The series ran for 22 issues until July 1990,  [10]  when NOW was forced to file Chapter 7 bankruptcy,  [11]  so did production of the series was halted and storylines were never tied up. After corporate restructuring, the comic label was reported and, in 1992 and 1993, special oven “annual” 3-D issues were released. Three of these were 3-D reprints, but the 1993 “Fright Night 3-D Halloween Annual” featured a completed but previously unpublished story titled “Nightmares.”

In 2003, the company relaunched under the moniker Now Comics 3.0, and it was announced that they’d be releasing a  novelty  novel by Caputo and Vokes  [12]  (presumably this would have been previously-published 2-parter ”  The Revenge of Evil Ed!,  “The only story by Caputo & Vokes that was reprinted in 3-D) but the book never came to fruition before the company folded again in 2005.

Issues

# title Dated Plot
1 “Fright Night” October 1988 Movie adaptation, part 1
Note:

  • This issue ends with an unrelated 6-page story titled ”  By the Numbers  ” which features a psychiatrist interviewing a mental patient who believes himself to be a werewolf.
2 “Fright Night” November 1988 Movie adaptation, part 2
Note:

  • This issue closes with a blurb which reads, ”  Next issue: The Return of Evil Ed? An all-new adventure!  ” Evil Ed did not return, but not until issue # 8.
3 “The Dead Remember” January 1989 Peter and Charley have to deal with “brain bats” that are taking the place of people and taking control of their bodies.
Note:

  • The story was credited to Joe Gentile but it was actually written by James Van Hise.  [9]
  • This issue ends with an unrelated 4-page story titled ”  Revenge of the Vengeful Avenger  ,” which revolves around a man who’s killed by his business associates and returns from the dead for revenge.
4 “Eight Arms to Hold You” February 1989 While visiting Squid Fest, the police enlist Peter and Charley to help them defeat the Squid-Men.
Note:

  • Beginning with this issue, each book was started with a chapter from  Rust  , another comic title that the company was preparing to launch. 7 Were annoncé chapters,  [5]  aim only 6 Were printed in  Fright Night  .
5 “The Spider-Boy” March 1989 Peter is replaced on “Fright Night” by Pogo the Killer Clown. Meanwhile, a young boy is having a spider-man … and not a do-gooding Peter Parker guy.
6 “The Legion of the Endless Night” April 1989 Peter and Charley find themselves running through the marshes of New Orleans, trying to escape the titular legion of vampires.
7 “The Legion of the Endless Night (Conclusion)” May 1989 With the help of a couple backwoods and their unusual offspring, Peter and Charley are able to defeat the Legion of the Endless Night … anyway.
Note:

  • This is the final story written by James Van Hise, who was not used.  [9]
  • This is the first issue of the Comics Code Authority, which, earlier in the day, was forbidden to be a victim of vampires , werewolves and other monsters along with the fate of violence and mild profanity that is rampant throughout the  Fright Night  series.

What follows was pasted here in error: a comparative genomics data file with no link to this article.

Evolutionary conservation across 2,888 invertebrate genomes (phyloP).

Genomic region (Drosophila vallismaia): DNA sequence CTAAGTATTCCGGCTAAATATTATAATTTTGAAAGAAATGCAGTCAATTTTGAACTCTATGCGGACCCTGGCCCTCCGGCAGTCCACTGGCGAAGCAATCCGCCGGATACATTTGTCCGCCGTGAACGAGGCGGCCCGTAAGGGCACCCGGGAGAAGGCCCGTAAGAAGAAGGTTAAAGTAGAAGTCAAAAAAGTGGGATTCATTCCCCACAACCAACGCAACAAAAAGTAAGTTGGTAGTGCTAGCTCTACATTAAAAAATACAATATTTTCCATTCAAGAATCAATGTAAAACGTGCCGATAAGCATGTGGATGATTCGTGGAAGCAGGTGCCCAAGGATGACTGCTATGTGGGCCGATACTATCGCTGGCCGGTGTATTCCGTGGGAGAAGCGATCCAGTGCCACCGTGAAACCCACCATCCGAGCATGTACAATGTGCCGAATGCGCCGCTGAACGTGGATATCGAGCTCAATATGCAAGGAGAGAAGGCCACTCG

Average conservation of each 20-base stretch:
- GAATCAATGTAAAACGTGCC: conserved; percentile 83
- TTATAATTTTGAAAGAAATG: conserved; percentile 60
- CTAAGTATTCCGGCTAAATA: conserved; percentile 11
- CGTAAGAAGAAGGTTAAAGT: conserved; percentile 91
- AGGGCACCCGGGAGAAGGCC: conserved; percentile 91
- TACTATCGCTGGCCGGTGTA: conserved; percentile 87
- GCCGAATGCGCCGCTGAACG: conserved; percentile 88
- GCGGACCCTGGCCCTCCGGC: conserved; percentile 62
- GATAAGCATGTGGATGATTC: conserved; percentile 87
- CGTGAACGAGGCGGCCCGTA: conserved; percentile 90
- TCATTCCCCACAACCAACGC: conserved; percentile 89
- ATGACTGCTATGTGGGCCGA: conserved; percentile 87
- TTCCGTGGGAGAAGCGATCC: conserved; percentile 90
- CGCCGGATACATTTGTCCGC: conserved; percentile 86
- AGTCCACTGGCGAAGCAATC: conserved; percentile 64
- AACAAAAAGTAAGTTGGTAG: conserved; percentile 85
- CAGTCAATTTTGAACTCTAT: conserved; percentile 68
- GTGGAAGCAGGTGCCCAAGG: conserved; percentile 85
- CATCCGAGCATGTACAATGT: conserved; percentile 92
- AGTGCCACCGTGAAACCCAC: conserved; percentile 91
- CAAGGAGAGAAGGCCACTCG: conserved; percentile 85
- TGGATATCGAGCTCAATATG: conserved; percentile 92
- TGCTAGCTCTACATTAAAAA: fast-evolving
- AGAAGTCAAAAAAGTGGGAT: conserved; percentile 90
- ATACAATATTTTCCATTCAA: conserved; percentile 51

8 “The Revenge of Evil Ed!” June 1989 The new DJ at “The Club” is actually Evil Ed, who seems hellbent on screwing with Charley Brewster’s head. Meanwhile, Charley learns that his new girlfriend Natalia’s father was killed by a vampire.
Note:

  • This is the first issue written by Tony Caputo and featuring art by Neil Vokes. There’s an overtly comedic shift in tone and many characters that are established in this issue recur throughout the rest of the series.
  • Photos of Stephen Geoffreys , who played Evil Ed in the movie , adorn the covers of issues # 8 and # 9.
9 “The Revenge of Evil Ed! (Conclusion)” July 1989 Aafter Evil Ed implicates Peter and Charley in a front-page gay scandal, Peter loses his job. Meanwhile, Ed toys with bartender Derek, who soon comes to the realization that his work is overrun with vampires.
Notes:

  • This book includes the sixth and final chapter from  Rust  . Beginning with the next issue,  Fright Night  stories dominated each issue.
10 “Psychedelic Death, Part 1” August 1989 As Peter’s trippy 1960s movie debut on TV, all of the main characters are glued to their sets. Meanwhile, extraterrestrials surface at a local bar.
11 “Psychedelic Death, Part 2” September 1989 Derek the bartender freaks out when he discovers his new boss, Lennie, is an alien who’s planning global domination, but Evil Ed haplessly saves the day.
Note:

  • Though he’s mentioned several times, Peter Vincent does not appear in this issue.
12 “Bull-Whipped” October 1989 Charley and Natalia head to Crete to visit her eccentric Aunt Claudia, whom it is soon revealed is the reincarnation of Ariadne . Soon Claudia raises thousand year old God Theseus , which incites the wrath of his minotaur nemesis.